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ELLE: Does the clothing, which is akin to a historical adaption, do the story justice in your opinion? A few episodes feature you in stunning kimonos. To what extent do you think the clothes are appearing on screen? 

Anna Sawai: The costumes played a pivotal role in depicting the story. With Shōgun, every morning I have two ladies in my trailer so when Heather and I come in, they would wrap me around in several layers of kimono and it would take 30-40 minutes every morning and so it became a part of my process to become Mariko that day. And on top of that we would have a wig or makeup.

But what I particularly loved about Mariko’s wardrobe was the way costume designer Carlos Ayala used it to tell her story. Initially, her clothes were muted and lacked colour. However, as the series progresses, red accents like flowers and markings are added. There’s a powerful scene where she confronts a powerful lord, and she’s dressed entirely in red. This use of colour beautifully reflects Mariko’s own growth and the emergence of her inner strength.


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A post shared by Anna Sawai (@annasawai) 

ELLE: You have played a fair share of action roles but how how exciting was doing it in this show?

Anna Sawai: I enjoyed it so much. Training in Japan was an amazing experience! It took place at the same studio where I originally learned swordsmanship years ago, so it was a reunion with my old teacher (sensei). We had a blast training together, which made filming the fight scenes a lot of fun for me. While some actors might find fight scenes challenging, I relished them. It was important to me that Mariko wasn’t just portrayed as a warrior, but that her fighting skills had a backstory. Historically, women of her social rank did receive training and participate in public displays.

The trailer even shows a scene like this. This training made sense because women needed to be able to defend themselves. The entire process, from character development to fight choreography, was meticulously researched and authentic. We weren’t trying to turn her into something she wasn’t.


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ELLE: What are some of the traits of your character that made you choose this show, especially the Mariko’s character for example, were there any other characters you were interested in playing?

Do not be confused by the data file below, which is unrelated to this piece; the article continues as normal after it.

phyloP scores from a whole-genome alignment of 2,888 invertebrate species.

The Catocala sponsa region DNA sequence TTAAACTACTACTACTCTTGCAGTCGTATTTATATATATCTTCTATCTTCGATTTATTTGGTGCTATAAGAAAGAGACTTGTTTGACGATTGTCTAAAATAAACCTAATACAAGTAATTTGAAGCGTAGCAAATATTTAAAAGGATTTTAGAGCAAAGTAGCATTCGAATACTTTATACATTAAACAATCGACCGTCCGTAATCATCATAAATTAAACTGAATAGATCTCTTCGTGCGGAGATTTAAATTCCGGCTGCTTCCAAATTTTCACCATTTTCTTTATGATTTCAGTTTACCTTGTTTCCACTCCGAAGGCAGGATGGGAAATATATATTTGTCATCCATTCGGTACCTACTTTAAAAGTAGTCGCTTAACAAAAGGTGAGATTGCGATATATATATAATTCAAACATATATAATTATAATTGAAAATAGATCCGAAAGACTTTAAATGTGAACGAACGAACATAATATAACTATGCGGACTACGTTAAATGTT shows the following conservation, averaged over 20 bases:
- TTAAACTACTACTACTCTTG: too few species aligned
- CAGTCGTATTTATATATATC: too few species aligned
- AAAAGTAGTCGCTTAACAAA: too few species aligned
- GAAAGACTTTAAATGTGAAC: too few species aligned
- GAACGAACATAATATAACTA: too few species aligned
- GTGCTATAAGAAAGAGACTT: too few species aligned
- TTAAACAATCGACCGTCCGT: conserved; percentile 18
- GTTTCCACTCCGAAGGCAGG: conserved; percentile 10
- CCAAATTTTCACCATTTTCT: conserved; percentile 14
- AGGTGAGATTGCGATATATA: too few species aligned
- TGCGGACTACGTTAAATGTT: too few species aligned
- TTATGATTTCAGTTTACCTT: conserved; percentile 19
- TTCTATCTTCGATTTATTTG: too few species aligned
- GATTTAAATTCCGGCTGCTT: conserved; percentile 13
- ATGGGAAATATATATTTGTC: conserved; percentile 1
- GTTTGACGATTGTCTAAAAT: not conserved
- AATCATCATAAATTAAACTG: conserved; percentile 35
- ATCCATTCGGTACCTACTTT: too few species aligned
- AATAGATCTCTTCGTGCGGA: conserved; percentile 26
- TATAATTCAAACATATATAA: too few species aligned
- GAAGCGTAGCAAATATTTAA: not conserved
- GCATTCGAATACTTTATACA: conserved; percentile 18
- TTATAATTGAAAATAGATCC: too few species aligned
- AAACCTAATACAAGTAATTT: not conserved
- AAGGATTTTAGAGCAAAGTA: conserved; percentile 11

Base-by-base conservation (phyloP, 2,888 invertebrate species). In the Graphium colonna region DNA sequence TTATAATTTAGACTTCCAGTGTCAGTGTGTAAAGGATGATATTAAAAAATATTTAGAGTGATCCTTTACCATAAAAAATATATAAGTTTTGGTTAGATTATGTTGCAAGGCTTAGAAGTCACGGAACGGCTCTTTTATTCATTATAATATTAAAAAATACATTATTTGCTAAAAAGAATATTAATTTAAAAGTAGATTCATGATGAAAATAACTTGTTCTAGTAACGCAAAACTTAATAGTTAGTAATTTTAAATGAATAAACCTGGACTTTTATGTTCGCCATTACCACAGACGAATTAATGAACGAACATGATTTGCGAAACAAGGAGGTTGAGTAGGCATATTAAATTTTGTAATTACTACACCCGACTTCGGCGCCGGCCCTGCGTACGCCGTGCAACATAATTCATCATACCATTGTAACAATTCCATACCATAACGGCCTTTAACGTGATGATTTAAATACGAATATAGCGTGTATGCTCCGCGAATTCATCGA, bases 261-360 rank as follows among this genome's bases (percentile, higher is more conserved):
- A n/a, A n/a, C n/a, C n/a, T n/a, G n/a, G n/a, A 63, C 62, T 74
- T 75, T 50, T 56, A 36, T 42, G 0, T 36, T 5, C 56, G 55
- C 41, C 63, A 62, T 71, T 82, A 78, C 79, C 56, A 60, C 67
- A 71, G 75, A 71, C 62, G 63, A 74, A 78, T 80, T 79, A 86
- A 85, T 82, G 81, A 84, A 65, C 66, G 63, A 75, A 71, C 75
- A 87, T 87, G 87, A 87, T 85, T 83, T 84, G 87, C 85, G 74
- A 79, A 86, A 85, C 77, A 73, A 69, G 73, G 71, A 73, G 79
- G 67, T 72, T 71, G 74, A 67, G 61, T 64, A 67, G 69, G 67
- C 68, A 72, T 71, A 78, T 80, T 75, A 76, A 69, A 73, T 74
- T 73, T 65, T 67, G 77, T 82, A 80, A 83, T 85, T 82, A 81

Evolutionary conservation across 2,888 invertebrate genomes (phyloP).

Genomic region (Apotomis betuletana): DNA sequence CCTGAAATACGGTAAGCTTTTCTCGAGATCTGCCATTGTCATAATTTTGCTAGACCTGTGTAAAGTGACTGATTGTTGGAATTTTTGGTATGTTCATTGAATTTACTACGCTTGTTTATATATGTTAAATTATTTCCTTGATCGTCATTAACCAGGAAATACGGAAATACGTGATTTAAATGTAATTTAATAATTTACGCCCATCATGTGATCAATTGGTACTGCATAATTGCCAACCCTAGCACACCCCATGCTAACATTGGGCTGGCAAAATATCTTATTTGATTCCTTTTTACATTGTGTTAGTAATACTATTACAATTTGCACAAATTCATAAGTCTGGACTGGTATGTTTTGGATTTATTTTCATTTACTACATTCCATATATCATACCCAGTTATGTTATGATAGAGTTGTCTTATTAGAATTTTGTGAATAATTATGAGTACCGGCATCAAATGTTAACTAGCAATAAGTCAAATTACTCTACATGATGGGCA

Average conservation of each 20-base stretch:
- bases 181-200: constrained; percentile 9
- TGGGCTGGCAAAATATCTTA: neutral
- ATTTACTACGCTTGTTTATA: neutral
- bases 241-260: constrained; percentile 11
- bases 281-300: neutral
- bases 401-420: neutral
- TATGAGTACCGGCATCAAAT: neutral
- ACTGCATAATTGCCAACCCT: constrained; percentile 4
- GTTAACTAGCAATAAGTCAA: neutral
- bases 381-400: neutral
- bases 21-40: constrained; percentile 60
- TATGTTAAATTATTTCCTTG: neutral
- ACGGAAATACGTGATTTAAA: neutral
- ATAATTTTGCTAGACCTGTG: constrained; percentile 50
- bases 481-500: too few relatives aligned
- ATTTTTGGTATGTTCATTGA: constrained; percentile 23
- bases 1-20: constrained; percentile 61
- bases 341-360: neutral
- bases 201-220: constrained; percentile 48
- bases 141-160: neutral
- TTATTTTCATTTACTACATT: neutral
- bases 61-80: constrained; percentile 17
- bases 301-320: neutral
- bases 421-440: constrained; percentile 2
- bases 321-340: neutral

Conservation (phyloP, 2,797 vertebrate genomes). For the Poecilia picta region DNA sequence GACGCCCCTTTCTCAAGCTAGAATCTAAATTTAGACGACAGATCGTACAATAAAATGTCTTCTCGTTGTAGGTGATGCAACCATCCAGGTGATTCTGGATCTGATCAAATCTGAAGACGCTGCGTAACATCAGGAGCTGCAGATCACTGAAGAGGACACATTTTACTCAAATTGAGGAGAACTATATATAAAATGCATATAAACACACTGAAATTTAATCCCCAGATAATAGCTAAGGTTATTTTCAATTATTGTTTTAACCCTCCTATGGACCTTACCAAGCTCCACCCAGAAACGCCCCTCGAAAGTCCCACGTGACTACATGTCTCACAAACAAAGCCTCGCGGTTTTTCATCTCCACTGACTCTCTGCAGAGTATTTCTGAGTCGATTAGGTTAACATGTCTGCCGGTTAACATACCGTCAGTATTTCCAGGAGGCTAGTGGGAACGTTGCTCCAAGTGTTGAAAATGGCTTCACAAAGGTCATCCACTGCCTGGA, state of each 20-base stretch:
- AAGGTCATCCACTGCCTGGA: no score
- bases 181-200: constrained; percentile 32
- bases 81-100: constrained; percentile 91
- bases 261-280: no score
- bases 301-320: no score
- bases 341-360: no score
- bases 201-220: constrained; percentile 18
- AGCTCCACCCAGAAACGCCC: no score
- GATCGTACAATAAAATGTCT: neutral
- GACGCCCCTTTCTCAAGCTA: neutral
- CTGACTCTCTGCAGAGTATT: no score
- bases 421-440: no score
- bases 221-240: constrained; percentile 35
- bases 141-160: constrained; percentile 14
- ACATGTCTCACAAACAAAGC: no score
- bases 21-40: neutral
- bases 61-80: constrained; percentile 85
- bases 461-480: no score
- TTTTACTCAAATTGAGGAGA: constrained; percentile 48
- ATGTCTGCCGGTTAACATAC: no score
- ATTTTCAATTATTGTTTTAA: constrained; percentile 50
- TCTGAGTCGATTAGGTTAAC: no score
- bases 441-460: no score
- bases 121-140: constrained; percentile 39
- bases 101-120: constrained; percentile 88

Anna Sawai: I think all of the characters are just so interesting and special. But Mariko was so extraordinary. She is so powerful and inspiring and I think everything about her scared me. It was like I didn’t know if I could play her. There was a little bit of self doubt but everyone was just so patient with me and they made it possible . But I love Mariko too much and i can’t choose my other characters. It would strange coming from me because I played the character, but I really think that she is the heart of the show.

ELLE: Shōgun is the first book in James Clavell’s Asian Saga, a series that continues for several novels. Given this, and the show’s positive reception so far, do you think there’s a possibility of future seasons exploring the later parts of the saga for viewers who are eager for more?”

Anna Sawai: I would like to ask that question to Justin too. It would be exciting if they wanted more but this itself is like a full story so we don’t know.

ELLE: What’s one message for the new viewers who are not familiar with the book or the show who are probably watching the show for the first time on Disney + Hotstar india?

Anna Sawai: I’m excited for everyone to see Shōgun, but a little understanding of the book will definitely enhance the experience. It’s a complex historical period, so I recommend some light reading beforehand. Don’t worry, though, you can still jump right in! Shōgun explores fascinating power struggles and relatable human stories. Plus, there are thrilling action sequences for those who enjoy them. Ultimately, the series offers a truly authentic portrayal of what life in 1600s Japan might have been like. Do a little reading beforehand, and I guarantee you’ll love it.

Digital Intern